Obesity 'adds to climate change'

Wednesday April 22 2009

"Fatties cause global warming," claims The Sun, which reports that scientists have warned the increase in ‘big eaters’ fuels the need for more food production. It also suggests the obese are more likely to drive and that both factors raise greenhouse gas emissions.

The research behind this story compared two theoretical populations: one with a ‘normal’ mix of body types, and the other an ‘overweight’ population where 40% of people were obese. The authors estimated that the overweight population would require 19% more food energy, and that the necessary increase in food production would raise carbon dioxide (CO2) emissions. Driving more often and carrying extra body weight would also use more fuel, further increasing emissions of the greenhouse gas.

The results of this study are based on mathematical modelling and involve making assumptions about weight distribution in the populations compared, plus estimating likely daily activities, food energy consumption and fuel use. As such, it may not accurately reflect what truly happens. Models such as these may be of use to policy makers to assess the potential non-health impact of the increasing prevalence of obesity in society.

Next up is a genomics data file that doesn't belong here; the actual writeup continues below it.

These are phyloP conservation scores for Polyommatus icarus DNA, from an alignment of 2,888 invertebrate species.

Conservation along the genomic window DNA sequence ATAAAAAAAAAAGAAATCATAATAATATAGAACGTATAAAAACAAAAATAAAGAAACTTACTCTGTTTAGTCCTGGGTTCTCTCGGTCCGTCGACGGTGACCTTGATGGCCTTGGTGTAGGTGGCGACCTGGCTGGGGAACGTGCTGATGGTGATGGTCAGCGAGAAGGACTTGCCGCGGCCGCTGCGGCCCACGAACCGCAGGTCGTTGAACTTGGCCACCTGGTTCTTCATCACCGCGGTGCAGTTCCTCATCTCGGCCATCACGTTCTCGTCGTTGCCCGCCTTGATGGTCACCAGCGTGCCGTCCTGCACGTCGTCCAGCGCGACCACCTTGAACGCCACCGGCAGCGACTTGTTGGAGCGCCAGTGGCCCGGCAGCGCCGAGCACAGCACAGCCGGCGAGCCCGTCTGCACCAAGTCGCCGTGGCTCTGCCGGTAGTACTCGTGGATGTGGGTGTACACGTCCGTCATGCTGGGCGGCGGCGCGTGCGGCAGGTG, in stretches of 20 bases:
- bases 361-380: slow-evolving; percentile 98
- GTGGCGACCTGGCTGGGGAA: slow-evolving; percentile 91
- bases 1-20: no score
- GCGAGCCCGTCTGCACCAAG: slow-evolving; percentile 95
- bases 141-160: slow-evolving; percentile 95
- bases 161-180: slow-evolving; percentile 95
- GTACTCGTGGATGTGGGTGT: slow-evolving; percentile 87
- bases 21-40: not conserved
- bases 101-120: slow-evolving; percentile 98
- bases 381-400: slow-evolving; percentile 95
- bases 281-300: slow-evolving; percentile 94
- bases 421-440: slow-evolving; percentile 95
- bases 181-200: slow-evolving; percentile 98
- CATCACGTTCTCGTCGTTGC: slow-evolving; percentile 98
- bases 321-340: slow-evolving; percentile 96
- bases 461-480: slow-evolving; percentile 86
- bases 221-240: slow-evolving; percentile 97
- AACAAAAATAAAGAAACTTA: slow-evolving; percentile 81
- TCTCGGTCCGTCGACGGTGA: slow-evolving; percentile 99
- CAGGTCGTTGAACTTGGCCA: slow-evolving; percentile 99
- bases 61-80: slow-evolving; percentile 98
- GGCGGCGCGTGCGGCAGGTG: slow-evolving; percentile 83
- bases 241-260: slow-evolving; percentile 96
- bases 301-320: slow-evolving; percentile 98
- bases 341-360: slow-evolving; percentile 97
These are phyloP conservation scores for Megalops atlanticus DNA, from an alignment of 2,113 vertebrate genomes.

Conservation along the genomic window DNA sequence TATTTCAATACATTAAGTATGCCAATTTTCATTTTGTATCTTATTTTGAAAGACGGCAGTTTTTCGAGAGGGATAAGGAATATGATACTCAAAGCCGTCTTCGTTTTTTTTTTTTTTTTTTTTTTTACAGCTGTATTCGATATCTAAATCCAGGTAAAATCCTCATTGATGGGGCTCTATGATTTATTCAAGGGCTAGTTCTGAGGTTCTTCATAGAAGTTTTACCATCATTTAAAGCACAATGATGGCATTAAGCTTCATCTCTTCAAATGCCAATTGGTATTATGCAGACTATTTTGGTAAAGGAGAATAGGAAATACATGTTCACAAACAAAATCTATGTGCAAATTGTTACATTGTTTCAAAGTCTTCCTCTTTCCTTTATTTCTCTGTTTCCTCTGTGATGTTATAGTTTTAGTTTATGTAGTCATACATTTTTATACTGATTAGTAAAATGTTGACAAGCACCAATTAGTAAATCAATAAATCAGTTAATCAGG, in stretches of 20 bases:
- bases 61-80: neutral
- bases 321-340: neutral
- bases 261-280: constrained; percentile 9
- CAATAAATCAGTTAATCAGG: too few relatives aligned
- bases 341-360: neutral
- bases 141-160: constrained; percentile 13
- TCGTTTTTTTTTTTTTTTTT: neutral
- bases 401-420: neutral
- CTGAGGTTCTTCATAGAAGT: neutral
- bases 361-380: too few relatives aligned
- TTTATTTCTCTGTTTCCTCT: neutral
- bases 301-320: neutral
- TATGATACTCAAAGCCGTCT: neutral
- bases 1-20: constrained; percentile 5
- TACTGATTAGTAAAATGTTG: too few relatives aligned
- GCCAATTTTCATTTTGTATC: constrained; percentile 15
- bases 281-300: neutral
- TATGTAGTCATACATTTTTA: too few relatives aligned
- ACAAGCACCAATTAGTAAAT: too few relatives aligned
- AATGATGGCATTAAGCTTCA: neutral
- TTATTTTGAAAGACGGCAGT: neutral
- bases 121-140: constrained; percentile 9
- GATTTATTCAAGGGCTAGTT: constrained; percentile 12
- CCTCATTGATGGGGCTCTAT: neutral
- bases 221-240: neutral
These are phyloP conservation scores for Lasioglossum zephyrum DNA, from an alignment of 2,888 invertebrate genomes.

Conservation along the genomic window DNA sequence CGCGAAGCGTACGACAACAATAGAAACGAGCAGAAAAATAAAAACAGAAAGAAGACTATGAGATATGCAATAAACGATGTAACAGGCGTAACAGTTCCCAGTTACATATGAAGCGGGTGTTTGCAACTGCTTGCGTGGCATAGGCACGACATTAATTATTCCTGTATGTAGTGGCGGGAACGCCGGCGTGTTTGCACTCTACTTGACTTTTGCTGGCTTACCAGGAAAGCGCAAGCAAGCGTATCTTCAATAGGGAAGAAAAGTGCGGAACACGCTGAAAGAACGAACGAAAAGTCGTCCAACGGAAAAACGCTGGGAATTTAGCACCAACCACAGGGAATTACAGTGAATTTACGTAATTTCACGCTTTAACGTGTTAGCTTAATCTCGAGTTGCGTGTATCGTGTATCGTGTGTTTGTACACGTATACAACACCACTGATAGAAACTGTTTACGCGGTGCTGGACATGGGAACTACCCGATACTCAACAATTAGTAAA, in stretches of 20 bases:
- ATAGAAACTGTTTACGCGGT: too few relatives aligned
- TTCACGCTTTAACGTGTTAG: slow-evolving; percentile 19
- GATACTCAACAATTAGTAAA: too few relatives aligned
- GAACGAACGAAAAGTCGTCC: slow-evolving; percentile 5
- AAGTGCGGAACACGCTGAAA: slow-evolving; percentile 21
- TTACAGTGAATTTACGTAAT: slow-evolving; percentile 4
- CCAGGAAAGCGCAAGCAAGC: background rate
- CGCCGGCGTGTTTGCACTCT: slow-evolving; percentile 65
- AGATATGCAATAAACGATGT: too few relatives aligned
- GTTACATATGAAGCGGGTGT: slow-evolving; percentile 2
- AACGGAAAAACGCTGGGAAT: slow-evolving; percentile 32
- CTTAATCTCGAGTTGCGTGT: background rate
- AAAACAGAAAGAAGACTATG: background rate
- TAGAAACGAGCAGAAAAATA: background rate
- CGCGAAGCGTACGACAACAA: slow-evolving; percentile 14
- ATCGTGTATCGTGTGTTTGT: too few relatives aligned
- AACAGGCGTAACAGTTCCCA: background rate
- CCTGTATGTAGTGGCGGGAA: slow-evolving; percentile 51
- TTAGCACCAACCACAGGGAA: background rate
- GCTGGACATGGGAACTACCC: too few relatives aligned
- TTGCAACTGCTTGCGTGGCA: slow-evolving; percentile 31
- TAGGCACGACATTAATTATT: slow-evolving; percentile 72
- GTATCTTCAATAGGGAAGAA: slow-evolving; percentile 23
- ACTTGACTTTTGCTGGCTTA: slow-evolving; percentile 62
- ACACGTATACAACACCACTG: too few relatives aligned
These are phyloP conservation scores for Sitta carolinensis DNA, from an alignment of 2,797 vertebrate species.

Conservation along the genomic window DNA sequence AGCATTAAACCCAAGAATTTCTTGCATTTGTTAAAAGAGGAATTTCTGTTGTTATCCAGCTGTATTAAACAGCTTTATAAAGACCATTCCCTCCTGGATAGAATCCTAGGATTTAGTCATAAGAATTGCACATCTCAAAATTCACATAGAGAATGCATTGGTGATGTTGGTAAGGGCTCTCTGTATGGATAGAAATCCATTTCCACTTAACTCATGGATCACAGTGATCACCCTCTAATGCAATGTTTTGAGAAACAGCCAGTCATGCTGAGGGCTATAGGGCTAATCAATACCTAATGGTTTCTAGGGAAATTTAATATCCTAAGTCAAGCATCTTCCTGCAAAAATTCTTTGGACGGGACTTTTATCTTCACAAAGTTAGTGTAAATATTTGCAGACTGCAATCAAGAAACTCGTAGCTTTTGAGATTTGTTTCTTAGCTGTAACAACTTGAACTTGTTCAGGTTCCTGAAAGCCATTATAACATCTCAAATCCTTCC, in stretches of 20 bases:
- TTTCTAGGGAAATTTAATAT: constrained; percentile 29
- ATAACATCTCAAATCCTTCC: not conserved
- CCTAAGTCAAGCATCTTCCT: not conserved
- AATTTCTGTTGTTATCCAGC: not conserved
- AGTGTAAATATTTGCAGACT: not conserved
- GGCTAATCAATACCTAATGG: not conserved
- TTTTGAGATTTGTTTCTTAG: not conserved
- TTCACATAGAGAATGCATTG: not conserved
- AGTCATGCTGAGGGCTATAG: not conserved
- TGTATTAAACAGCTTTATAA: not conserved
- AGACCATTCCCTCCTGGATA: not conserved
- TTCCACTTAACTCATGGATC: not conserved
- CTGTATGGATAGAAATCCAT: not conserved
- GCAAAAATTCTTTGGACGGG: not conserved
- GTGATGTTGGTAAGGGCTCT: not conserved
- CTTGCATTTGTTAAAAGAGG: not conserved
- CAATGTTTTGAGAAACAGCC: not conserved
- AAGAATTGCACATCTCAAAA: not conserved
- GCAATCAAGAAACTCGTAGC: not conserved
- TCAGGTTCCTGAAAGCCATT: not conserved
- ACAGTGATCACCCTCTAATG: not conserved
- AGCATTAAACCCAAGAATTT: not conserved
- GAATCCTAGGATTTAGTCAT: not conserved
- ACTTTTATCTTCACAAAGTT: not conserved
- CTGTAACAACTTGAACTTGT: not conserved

Where did the story come from?

Phil Edwards and Ian Roberts of the Department of Epidemiology and Population Health at the London
School of Hygiene and Tropical Medicine carried out this research. No sources of funding were reported. The study was published in the peer-reviewed scientific journal, International Journal of Epidemiology.

What kind of scientific study was this?

This was a hypothetical modelling study estimating how increases in the population’s body mass index (BMI) might impact greenhouse gas emissions.

It is estimated that globally 1bn adults are overweight and a further 300m are obese. It is speculated that the population’s upward shift in BMI and food consumption habits may contribute to global warming, as food production accounts for roughly 20% of greenhouse gas emissions.

In this study, the authors aimed to compare two hypothetical populations, a ‘normal’ and an overweight one. This normal adult population comprised of 1bn people with a mean BMI of 24.5 kg/m2, with 3.5% of people being obese. The corresponding ‘overweight’ population had a mean BMI of 29.0 kg/m2 with 40% of people obese.

The authors say that their ‘normal’ population reflects the UK situation in the 1970’s and the overweight population BMI distribution reflects that predicted for the UK in 2010.

The authors carried out calculations to estimate daily energy expenditure and required calorie intake per person, and then used these to calculate yearly figures for both populations. They then calculated and compared the CO2 emissions from transport and food production in the overweight and normal populations.